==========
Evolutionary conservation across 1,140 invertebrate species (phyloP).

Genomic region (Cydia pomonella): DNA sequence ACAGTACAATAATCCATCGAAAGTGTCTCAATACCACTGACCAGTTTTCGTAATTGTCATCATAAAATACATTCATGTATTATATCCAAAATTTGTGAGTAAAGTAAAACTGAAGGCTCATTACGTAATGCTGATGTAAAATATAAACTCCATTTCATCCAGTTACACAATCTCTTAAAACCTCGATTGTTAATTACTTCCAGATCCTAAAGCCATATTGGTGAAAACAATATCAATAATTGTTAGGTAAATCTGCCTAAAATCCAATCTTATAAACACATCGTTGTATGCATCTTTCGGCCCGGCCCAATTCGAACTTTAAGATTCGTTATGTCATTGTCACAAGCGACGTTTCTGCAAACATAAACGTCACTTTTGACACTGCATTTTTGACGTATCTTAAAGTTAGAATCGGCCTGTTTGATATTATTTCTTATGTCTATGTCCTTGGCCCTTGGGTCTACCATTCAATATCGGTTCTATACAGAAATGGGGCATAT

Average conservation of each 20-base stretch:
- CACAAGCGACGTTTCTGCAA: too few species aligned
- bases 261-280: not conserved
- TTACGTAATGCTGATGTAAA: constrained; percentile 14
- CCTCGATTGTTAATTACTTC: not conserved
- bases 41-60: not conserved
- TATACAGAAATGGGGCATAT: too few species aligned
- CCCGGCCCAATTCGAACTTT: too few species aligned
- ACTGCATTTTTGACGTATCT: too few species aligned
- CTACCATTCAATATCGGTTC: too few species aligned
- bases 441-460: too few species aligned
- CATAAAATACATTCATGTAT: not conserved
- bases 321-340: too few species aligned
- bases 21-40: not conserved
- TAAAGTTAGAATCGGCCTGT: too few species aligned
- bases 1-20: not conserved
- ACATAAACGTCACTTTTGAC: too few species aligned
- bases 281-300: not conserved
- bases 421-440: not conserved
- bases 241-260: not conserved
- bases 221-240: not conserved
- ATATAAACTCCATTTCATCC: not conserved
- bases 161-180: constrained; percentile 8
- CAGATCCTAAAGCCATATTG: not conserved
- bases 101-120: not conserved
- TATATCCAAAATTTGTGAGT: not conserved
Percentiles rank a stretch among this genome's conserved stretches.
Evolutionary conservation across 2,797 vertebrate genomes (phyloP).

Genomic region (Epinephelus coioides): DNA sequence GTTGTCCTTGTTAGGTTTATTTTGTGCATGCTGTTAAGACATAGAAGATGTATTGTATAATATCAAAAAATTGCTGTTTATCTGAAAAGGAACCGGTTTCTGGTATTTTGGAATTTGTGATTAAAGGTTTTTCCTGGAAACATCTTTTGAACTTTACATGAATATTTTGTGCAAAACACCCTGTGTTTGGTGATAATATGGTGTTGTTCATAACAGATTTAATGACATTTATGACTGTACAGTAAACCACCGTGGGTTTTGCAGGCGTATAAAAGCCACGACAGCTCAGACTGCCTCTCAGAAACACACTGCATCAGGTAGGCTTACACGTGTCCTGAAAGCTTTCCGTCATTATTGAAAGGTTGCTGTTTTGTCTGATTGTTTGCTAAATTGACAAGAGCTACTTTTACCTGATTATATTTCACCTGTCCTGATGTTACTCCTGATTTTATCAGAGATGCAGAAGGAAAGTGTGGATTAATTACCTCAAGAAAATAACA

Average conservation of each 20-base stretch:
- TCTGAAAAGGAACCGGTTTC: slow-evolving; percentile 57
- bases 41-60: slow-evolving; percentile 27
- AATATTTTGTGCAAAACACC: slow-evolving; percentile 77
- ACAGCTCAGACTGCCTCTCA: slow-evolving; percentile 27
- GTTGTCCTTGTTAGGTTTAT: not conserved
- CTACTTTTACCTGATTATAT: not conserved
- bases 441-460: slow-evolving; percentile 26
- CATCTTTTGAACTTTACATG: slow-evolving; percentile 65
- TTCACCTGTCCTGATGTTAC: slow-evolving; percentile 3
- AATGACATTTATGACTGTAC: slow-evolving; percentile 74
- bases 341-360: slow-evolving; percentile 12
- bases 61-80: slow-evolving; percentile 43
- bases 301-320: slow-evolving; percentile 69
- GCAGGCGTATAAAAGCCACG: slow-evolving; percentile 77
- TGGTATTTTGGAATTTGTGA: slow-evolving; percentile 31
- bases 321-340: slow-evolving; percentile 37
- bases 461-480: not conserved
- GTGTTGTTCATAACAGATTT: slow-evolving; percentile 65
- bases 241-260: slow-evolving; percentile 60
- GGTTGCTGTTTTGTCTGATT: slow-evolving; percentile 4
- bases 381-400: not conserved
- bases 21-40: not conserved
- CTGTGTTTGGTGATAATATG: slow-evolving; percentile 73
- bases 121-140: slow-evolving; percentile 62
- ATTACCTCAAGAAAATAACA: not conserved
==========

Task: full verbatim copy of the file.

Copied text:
Evolutionary conservation across 1,140 invertebrate species (phyloP).

Genomic region (Cydia pomonella): DNA sequence ACAGTACAATAATCCATCGAAAGTGTCTCAATACCACTGACCAGTTTTCGTAATTGTCATCATAAAATACATTCATGTATTATATCCAAAATTTGTGAGTAAAGTAAAACTGAAGGCTCATTACGTAATGCTGATGTAAAATATAAACTCCATTTCATCCAGTTACACAATCTCTTAAAACCTCGATTGTTAATTACTTCCAGATCCTAAAGCCATATTGGTGAAAACAATATCAATAATTGTTAGGTAAATCTGCCTAAAATCCAATCTTATAAACACATCGTTGTATGCATCTTTCGGCCCGGCCCAATTCGAACTTTAAGATTCGTTATGTCATTGTCACAAGCGACGTTTCTGCAAACATAAACGTCACTTTTGACACTGCATTTTTGACGTATCTTAAAGTTAGAATCGGCCTGTTTGATATTATTTCTTATGTCTATGTCCTTGGCCCTTGGGTCTACCATTCAATATCGGTTCTATACAGAAATGGGGCATAT

Average conservation of each 20-base stretch:
- CACAAGCGACGTTTCTGCAA: too few species aligned
- bases 261-280: not conserved
- TTACGTAATGCTGATGTAAA: constrained; percentile 14
- CCTCGATTGTTAATTACTTC: not conserved
- bases 41-60: not conserved
- TATACAGAAATGGGGCATAT: too few species aligned
- CCCGGCCCAATTCGAACTTT: too few species aligned
- ACTGCATTTTTGACGTATCT: too few species aligned
- CTACCATTCAATATCGGTTC: too few species aligned
- bases 441-460: too few species aligned
- CATAAAATACATTCATGTAT: not conserved
- bases 321-340: too few species aligned
- bases 21-40: not conserved
- TAAAGTTAGAATCGGCCTGT: too few species aligned
- bases 1-20: not conserved
- ACATAAACGTCACTTTTGAC: too few species aligned
- bases 281-300: not conserved
- bases 421-440: not conserved
- bases 241-260: not conserved
- bases 221-240: not conserved
- ATATAAACTCCATTTCATCC: not conserved
- bases 161-180: constrained; percentile 8
- CAGATCCTAAAGCCATATTG: not conserved
- bases 101-120: not conserved
- TATATCCAAAATTTGTGAGT: not conserved
Percentiles rank a stretch among this genome's conserved stretches.
Evolutionary conservation across 2,797 vertebrate genomes (phyloP).

Genomic region (Epinephelus coioides): DNA sequence GTTGTCCTTGTTAGGTTTATTTTGTGCATGCTGTTAAGACATAGAAGATGTATTGTATAATATCAAAAAATTGCTGTTTATCTGAAAAGGAACCGGTTTCTGGTATTTTGGAATTTGTGATTAAAGGTTTTTCCTGGAAACATCTTTTGAACTTTACATGAATATTTTGTGCAAAACACCCTGTGTTTGGTGATAATATGGTGTTGTTCATAACAGATTTAATGACATTTATGACTGTACAGTAAACCACCGTGGGTTTTGCAGGCGTATAAAAGCCACGACAGCTCAGACTGCCTCTCAGAAACACACTGCATCAGGTAGGCTTACACGTGTCCTGAAAGCTTTCCGTCATTATTGAAAGGTTGCTGTTTTGTCTGATTGTTTGCTAAATTGACAAGAGCTACTTTTACCTGATTATATTTCACCTGTCCTGATGTTACTCCTGATTTTATCAGAGATGCAGAAGGAAAGTGTGGATTAATTACCTCAAGAAAATAACA

Average conservation of each 20-base stretch:
- TCTGAAAAGGAACCGGTTTC: slow-evolving; percentile 57
- bases 41-60: slow-evolving; percentile 27
- AATATTTTGTGCAAAACACC: slow-evolving; percentile 77
- ACAGCTCAGACTGCCTCTCA: slow-evolving; percentile 27
- GTTGTCCTTGTTAGGTTTAT: not conserved
- CTACTTTTACCTGATTATAT: not conserved
- bases 441-460: slow-evolving; percentile 26
- CATCTTTTGAACTTTACATG: slow-evolving; percentile 65
- TTCACCTGTCCTGATGTTAC: slow-evolving; percentile 3
- AATGACATTTATGACTGTAC: slow-evolving; percentile 74
- bases 341-360: slow-evolving; percentile 12
- bases 61-80: slow-evolving; percentile 43
- bases 301-320: slow-evolving; percentile 69
- GCAGGCGTATAAAAGCCACG: slow-evolving; percentile 77
- TGGTATTTTGGAATTTGTGA: slow-evolving; percentile 31
- bases 321-340: slow-evolving; percentile 37
- bases 461-480: not conserved
- GTGTTGTTCATAACAGATTT: slow-evolving; percentile 65
- bases 241-260: slow-evolving; percentile 60
- GGTTGCTGTTTTGTCTGATT: slow-evolving; percentile 4
- bases 381-400: not conserved
- bases 21-40: not conserved
- CTGTGTTTGGTGATAATATG: slow-evolving; percentile 73
- bases 121-140: slow-evolving; percentile 62
- ATTACCTCAAGAAAATAACA: not conserved